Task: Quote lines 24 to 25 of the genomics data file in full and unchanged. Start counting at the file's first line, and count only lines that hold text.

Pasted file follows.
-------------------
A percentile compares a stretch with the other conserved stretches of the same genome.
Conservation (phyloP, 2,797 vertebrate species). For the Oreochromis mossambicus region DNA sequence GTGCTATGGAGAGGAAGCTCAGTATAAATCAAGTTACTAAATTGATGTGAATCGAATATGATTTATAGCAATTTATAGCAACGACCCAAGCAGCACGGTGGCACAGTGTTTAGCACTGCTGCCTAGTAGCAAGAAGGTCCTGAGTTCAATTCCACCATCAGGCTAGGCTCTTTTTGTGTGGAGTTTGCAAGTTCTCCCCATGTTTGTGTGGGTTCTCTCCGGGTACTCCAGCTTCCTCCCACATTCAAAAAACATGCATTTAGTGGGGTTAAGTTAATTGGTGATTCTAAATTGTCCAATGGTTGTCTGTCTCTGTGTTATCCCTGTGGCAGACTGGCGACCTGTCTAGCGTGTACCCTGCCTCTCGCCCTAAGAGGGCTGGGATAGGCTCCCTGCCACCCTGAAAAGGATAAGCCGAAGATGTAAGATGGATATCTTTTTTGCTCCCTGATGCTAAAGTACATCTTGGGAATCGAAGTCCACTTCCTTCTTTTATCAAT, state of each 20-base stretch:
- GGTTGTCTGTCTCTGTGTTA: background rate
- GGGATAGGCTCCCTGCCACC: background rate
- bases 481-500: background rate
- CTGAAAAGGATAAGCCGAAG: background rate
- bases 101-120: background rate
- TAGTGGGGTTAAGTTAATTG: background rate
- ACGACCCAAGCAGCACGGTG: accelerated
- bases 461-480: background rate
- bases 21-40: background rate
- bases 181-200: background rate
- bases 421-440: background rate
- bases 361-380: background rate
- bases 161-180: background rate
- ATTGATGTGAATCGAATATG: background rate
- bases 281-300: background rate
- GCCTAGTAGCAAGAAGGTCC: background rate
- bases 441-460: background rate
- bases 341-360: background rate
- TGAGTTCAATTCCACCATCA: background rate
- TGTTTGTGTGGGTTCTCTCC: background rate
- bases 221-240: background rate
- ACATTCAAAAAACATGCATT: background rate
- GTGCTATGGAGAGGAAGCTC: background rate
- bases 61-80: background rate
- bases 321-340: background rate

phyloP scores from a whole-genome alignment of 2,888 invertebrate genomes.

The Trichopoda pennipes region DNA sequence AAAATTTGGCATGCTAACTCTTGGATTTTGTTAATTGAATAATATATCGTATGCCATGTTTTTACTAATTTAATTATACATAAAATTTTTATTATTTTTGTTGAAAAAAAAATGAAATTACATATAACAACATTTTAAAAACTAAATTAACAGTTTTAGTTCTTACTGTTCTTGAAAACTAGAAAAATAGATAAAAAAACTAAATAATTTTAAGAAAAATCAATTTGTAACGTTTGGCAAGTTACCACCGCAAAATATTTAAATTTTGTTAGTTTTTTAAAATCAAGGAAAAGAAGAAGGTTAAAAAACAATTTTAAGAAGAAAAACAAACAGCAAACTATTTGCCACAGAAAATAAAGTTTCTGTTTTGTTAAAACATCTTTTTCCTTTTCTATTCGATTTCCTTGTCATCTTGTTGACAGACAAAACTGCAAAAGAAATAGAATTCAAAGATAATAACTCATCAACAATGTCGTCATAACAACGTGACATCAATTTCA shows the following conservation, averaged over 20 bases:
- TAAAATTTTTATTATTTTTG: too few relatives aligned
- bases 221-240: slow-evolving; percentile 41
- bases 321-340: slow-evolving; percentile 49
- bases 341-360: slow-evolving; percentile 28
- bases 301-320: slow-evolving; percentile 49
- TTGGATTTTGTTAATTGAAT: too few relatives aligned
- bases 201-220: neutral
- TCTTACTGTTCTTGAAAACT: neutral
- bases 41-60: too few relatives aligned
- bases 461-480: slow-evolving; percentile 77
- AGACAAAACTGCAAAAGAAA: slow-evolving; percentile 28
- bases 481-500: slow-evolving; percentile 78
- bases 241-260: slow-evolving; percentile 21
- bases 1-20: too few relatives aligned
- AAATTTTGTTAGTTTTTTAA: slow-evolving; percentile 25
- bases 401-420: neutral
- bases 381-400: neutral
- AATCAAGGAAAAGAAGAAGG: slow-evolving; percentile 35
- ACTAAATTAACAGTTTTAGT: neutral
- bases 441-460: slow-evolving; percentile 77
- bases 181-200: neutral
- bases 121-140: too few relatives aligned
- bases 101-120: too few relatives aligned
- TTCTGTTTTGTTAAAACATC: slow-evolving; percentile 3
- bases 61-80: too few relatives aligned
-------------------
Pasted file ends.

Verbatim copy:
- ACATTCAAAAAACATGCATT: background rate
- GTGCTATGGAGAGGAAGCTC: background rate